The History of Wenatchee

by Chris Rader
Wenatchee Valley Museum and Cultural Center
“Confluence” Spring 2007

Since its earliest settlement, Wenatchee has identified itself with apples. This trend continues today, with apples appearing in the names of everything from appliance and machine shops to square dance clubs, churches and the town’s semi-pro baseball team. Second graders in the Wenatchee School District study an apple unit every year. Washington State’s Apple Blossom Festival has been held in Wenatchee each spring since 1920. Images of apples are found on signs, billboards, letterhead and logos throughout the Wenatchee area as evidence that residents remain proud of this heritage.

How did Wenatchee come to identify itself as the “Apple Capital of the World”? Has the City embraced other slogans or been known for anything else?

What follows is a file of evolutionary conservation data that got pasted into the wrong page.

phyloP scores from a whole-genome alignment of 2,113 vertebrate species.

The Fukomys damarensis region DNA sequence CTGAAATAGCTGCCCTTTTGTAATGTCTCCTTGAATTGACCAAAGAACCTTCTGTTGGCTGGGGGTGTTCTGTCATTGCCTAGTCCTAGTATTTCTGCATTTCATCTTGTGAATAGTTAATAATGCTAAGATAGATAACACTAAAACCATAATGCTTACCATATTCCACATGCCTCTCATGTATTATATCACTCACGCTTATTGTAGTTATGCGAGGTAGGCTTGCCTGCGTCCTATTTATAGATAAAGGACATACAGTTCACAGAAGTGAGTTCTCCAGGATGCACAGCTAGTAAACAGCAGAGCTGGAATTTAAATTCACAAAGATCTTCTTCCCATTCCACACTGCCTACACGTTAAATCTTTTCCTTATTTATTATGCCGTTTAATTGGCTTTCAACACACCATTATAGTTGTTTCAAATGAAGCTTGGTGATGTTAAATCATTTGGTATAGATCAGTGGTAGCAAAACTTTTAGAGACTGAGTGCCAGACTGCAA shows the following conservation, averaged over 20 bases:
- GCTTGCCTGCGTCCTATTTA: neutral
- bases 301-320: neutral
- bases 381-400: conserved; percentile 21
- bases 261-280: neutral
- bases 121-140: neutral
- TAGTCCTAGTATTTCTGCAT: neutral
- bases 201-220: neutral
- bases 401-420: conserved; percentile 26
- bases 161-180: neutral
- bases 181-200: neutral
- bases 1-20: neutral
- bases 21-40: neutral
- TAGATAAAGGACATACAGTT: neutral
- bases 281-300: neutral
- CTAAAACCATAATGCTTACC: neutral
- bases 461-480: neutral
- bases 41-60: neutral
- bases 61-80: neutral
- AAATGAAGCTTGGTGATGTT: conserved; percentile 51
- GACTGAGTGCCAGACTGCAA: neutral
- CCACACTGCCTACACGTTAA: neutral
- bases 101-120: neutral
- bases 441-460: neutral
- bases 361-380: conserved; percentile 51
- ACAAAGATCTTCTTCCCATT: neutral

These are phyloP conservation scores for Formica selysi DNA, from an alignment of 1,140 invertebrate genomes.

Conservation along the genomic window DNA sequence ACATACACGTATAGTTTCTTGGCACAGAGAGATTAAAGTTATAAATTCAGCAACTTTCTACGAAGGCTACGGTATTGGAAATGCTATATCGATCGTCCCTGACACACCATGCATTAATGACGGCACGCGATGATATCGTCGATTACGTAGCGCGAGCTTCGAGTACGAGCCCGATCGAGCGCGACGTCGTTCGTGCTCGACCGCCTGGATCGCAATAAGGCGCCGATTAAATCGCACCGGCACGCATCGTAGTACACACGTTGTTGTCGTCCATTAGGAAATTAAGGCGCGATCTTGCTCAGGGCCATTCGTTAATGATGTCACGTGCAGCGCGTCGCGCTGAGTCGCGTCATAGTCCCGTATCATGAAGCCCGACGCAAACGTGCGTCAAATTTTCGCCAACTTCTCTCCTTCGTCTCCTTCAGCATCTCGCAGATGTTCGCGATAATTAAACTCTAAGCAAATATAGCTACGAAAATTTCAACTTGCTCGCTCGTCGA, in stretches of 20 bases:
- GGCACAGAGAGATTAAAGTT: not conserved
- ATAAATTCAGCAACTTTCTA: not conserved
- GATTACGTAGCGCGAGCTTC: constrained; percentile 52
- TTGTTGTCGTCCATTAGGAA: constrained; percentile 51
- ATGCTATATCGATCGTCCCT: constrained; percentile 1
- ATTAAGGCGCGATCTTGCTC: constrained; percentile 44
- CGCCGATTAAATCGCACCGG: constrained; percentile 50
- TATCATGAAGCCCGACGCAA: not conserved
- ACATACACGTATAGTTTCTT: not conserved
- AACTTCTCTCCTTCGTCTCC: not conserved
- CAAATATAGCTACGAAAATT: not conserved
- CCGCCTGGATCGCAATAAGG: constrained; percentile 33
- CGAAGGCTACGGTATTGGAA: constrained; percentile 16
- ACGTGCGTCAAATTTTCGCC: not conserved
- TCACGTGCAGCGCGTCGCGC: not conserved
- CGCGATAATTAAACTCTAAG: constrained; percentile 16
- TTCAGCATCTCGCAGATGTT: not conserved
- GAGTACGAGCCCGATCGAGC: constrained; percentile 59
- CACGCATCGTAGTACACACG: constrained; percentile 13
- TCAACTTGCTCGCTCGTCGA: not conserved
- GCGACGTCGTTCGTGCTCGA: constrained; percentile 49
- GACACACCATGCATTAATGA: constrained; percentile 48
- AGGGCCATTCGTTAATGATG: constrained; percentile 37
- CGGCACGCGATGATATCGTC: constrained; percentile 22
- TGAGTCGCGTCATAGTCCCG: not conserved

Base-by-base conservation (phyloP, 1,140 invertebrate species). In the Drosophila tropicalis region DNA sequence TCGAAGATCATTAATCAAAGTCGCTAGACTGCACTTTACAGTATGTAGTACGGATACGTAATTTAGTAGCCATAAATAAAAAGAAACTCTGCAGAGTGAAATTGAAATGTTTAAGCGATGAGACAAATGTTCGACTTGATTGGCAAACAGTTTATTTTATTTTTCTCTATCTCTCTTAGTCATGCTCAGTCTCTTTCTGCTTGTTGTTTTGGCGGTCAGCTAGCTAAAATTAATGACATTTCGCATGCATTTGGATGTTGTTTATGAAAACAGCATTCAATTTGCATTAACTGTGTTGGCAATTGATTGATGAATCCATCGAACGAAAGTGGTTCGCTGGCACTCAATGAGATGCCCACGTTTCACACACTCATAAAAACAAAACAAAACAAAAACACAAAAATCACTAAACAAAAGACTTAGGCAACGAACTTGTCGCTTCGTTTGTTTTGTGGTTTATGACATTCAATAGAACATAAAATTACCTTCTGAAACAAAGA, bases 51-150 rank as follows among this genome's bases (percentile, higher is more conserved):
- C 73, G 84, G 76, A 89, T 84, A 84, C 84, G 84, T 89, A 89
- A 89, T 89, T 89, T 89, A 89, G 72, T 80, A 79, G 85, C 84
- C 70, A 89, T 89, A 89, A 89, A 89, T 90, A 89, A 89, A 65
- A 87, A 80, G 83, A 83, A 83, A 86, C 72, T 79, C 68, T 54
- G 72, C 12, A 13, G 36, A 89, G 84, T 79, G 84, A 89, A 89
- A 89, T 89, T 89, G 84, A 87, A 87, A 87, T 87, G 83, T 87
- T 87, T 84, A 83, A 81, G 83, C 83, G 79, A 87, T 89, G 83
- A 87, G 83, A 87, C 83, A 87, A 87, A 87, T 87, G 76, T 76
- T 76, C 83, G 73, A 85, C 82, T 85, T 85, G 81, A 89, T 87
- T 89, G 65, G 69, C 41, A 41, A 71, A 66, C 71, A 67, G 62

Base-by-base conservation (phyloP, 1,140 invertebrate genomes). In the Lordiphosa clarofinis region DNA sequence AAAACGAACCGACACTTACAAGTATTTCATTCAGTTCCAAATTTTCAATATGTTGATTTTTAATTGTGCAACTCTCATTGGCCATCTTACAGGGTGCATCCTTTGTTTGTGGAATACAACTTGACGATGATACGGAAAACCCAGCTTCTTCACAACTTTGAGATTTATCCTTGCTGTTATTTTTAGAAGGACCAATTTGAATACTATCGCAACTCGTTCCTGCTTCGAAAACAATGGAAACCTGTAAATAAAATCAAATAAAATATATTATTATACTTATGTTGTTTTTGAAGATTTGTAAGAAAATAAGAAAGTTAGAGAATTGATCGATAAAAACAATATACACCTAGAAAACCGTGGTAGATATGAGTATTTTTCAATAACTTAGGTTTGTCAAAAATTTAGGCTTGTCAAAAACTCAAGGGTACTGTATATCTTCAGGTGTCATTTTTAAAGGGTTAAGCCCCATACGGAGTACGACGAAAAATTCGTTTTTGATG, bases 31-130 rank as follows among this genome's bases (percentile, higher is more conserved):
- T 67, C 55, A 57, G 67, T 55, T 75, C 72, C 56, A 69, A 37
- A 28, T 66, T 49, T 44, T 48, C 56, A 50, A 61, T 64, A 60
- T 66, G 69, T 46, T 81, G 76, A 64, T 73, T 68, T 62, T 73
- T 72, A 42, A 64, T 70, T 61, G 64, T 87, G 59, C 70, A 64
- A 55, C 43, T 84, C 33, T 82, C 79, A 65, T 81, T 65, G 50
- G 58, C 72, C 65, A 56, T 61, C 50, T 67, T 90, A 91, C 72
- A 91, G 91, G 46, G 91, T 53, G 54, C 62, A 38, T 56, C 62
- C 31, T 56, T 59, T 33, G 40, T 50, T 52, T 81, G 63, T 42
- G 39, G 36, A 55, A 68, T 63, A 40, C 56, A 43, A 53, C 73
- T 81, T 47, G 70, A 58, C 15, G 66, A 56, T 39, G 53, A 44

The word “Wenatchee” was taken from the area’s earliest inhabitants. The first people to live at the confluence of the Columbia and Wenatchee Rivers were Salish-speaking Pisquose Indians known as the Wenatchi. A.H. Sylvester, the first supervisor of the Wenatchee National Forest, related that Louis Judd, a Wenatchi living in Olalla Canyon, told him the word meant “Great Opening Out of the Mountain”. Sylvester quoted another historian’s translation as “River Issuing from the Canyon”.1 Various other meanings of the Indian name have been passed through the generations, according to John Gellatly’s 1962 book, A History of Wenatchee, The Apple Capital of the World. “One legend has it that the Indians’ definition for Wenatchee is ‘Place of the Rainbow’; another has it that it means ‘Meeting of the Rivers,’ and still another, “Good Place,’ or ‘Boiling Waters.’ Whatever the Indians had in mind, the fact remains that the name is unique. It has never been confused with any other because of similarity.”